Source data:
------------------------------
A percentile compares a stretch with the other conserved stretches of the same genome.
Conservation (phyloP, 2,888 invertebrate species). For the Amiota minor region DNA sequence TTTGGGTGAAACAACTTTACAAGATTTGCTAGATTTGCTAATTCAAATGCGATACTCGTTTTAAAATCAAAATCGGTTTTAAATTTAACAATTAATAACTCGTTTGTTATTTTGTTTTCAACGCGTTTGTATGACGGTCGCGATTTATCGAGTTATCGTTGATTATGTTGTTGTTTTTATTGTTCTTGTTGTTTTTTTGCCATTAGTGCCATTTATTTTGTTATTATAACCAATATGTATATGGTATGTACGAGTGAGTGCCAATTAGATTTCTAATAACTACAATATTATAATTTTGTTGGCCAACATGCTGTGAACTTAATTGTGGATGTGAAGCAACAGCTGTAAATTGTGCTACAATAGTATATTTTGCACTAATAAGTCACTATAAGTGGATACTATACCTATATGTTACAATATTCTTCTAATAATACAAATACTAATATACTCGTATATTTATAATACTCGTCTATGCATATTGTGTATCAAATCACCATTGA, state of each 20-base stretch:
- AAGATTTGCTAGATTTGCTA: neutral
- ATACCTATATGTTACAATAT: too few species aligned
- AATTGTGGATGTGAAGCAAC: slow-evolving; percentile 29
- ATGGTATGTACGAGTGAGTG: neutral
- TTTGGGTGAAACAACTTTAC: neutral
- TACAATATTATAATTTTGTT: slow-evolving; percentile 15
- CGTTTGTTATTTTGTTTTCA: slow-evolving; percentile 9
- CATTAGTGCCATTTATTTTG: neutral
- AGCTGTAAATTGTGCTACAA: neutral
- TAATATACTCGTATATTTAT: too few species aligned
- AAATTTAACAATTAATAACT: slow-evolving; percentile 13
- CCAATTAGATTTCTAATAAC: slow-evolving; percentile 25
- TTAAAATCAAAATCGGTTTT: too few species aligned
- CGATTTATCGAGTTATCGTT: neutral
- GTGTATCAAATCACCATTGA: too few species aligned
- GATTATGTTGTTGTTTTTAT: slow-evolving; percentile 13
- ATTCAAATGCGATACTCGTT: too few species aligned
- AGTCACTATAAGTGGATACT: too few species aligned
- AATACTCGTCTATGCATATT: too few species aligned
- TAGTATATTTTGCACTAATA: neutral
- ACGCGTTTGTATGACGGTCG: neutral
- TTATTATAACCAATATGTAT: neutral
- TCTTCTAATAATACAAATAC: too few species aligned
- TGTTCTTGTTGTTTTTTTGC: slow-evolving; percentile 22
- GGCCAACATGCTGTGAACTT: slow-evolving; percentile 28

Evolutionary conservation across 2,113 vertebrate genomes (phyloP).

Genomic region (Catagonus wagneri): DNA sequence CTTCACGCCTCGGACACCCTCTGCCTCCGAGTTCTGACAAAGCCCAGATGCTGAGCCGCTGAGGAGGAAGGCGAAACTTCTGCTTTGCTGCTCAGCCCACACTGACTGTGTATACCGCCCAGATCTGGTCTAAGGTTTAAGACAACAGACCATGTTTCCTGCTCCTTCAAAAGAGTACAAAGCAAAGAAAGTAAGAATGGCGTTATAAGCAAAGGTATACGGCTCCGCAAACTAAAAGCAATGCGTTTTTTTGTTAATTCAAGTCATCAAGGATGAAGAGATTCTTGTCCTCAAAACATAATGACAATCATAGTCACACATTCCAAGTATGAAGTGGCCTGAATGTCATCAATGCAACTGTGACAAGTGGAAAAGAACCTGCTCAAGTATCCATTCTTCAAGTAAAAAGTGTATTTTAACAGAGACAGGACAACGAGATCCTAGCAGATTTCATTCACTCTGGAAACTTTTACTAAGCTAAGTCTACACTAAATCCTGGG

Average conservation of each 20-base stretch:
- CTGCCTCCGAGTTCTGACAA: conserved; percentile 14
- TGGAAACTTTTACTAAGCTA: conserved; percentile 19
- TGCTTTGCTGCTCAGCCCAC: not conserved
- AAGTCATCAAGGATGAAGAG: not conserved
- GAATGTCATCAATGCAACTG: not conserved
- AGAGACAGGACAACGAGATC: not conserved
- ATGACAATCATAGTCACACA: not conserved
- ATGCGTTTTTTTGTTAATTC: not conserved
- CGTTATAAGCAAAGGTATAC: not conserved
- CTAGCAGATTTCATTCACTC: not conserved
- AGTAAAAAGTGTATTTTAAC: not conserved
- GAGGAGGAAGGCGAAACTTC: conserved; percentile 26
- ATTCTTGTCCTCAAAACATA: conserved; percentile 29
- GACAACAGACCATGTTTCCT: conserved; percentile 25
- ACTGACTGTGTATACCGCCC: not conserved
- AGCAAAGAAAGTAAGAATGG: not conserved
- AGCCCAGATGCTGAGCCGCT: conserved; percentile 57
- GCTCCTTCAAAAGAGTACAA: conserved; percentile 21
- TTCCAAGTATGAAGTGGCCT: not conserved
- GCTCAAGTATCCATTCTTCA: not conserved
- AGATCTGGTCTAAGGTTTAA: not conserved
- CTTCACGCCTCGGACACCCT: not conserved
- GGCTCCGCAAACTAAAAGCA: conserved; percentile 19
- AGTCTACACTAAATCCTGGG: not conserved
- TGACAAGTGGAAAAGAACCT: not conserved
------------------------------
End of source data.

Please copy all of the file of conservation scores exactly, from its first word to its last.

A percentile compares a stretch with the other conserved stretches of the same genome.
Conservation (phyloP, 2,888 invertebrate species). For the Amiota minor region DNA sequence TTTGGGTGAAACAACTTTACAAGATTTGCTAGATTTGCTAATTCAAATGCGATACTCGTTTTAAAATCAAAATCGGTTTTAAATTTAACAATTAATAACTCGTTTGTTATTTTGTTTTCAACGCGTTTGTATGACGGTCGCGATTTATCGAGTTATCGTTGATTATGTTGTTGTTTTTATTGTTCTTGTTGTTTTTTTGCCATTAGTGCCATTTATTTTGTTATTATAACCAATATGTATATGGTATGTACGAGTGAGTGCCAATTAGATTTCTAATAACTACAATATTATAATTTTGTTGGCCAACATGCTGTGAACTTAATTGTGGATGTGAAGCAACAGCTGTAAATTGTGCTACAATAGTATATTTTGCACTAATAAGTCACTATAAGTGGATACTATACCTATATGTTACAATATTCTTCTAATAATACAAATACTAATATACTCGTATATTTATAATACTCGTCTATGCATATTGTGTATCAAATCACCATTGA, state of each 20-base stretch:
- AAGATTTGCTAGATTTGCTA: neutral
- ATACCTATATGTTACAATAT: too few species aligned
- AATTGTGGATGTGAAGCAAC: slow-evolving; percentile 29
- ATGGTATGTACGAGTGAGTG: neutral
- TTTGGGTGAAACAACTTTAC: neutral
- TACAATATTATAATTTTGTT: slow-evolving; percentile 15
- CGTTTGTTATTTTGTTTTCA: slow-evolving; percentile 9
- CATTAGTGCCATTTATTTTG: neutral
- AGCTGTAAATTGTGCTACAA: neutral
- TAATATACTCGTATATTTAT: too few species aligned
- AAATTTAACAATTAATAACT: slow-evolving; percentile 13
- CCAATTAGATTTCTAATAAC: slow-evolving; percentile 25
- TTAAAATCAAAATCGGTTTT: too few species aligned
- CGATTTATCGAGTTATCGTT: neutral
- GTGTATCAAATCACCATTGA: too few species aligned
- GATTATGTTGTTGTTTTTAT: slow-evolving; percentile 13
- ATTCAAATGCGATACTCGTT: too few species aligned
- AGTCACTATAAGTGGATACT: too few species aligned
- AATACTCGTCTATGCATATT: too few species aligned
- TAGTATATTTTGCACTAATA: neutral
- ACGCGTTTGTATGACGGTCG: neutral
- TTATTATAACCAATATGTAT: neutral
- TCTTCTAATAATACAAATAC: too few species aligned
- TGTTCTTGTTGTTTTTTTGC: slow-evolving; percentile 22
- GGCCAACATGCTGTGAACTT: slow-evolving; percentile 28

Evolutionary conservation across 2,113 vertebrate genomes (phyloP).

Genomic region (Catagonus wagneri): DNA sequence CTTCACGCCTCGGACACCCTCTGCCTCCGAGTTCTGACAAAGCCCAGATGCTGAGCCGCTGAGGAGGAAGGCGAAACTTCTGCTTTGCTGCTCAGCCCACACTGACTGTGTATACCGCCCAGATCTGGTCTAAGGTTTAAGACAACAGACCATGTTTCCTGCTCCTTCAAAAGAGTACAAAGCAAAGAAAGTAAGAATGGCGTTATAAGCAAAGGTATACGGCTCCGCAAACTAAAAGCAATGCGTTTTTTTGTTAATTCAAGTCATCAAGGATGAAGAGATTCTTGTCCTCAAAACATAATGACAATCATAGTCACACATTCCAAGTATGAAGTGGCCTGAATGTCATCAATGCAACTGTGACAAGTGGAAAAGAACCTGCTCAAGTATCCATTCTTCAAGTAAAAAGTGTATTTTAACAGAGACAGGACAACGAGATCCTAGCAGATTTCATTCACTCTGGAAACTTTTACTAAGCTAAGTCTACACTAAATCCTGGG

Average conservation of each 20-base stretch:
- CTGCCTCCGAGTTCTGACAA: conserved; percentile 14
- TGGAAACTTTTACTAAGCTA: conserved; percentile 19
- TGCTTTGCTGCTCAGCCCAC: not conserved
- AAGTCATCAAGGATGAAGAG: not conserved
- GAATGTCATCAATGCAACTG: not conserved
- AGAGACAGGACAACGAGATC: not conserved
- ATGACAATCATAGTCACACA: not conserved
- ATGCGTTTTTTTGTTAATTC: not conserved
- CGTTATAAGCAAAGGTATAC: not conserved
- CTAGCAGATTTCATTCACTC: not conserved
- AGTAAAAAGTGTATTTTAAC: not conserved
- GAGGAGGAAGGCGAAACTTC: conserved; percentile 26
- ATTCTTGTCCTCAAAACATA: conserved; percentile 29
- GACAACAGACCATGTTTCCT: conserved; percentile 25
- ACTGACTGTGTATACCGCCC: not conserved
- AGCAAAGAAAGTAAGAATGG: not conserved
- AGCCCAGATGCTGAGCCGCT: conserved; percentile 57
- GCTCCTTCAAAAGAGTACAA: conserved; percentile 21
- TTCCAAGTATGAAGTGGCCT: not conserved
- GCTCAAGTATCCATTCTTCA: not conserved
- AGATCTGGTCTAAGGTTTAA: not conserved
- CTTCACGCCTCGGACACCCT: not conserved
- GGCTCCGCAAACTAAAAGCA: conserved; percentile 19
- AGTCTACACTAAATCCTGGG: not conserved
- TGACAAGTGGAAAAGAACCT: not conserved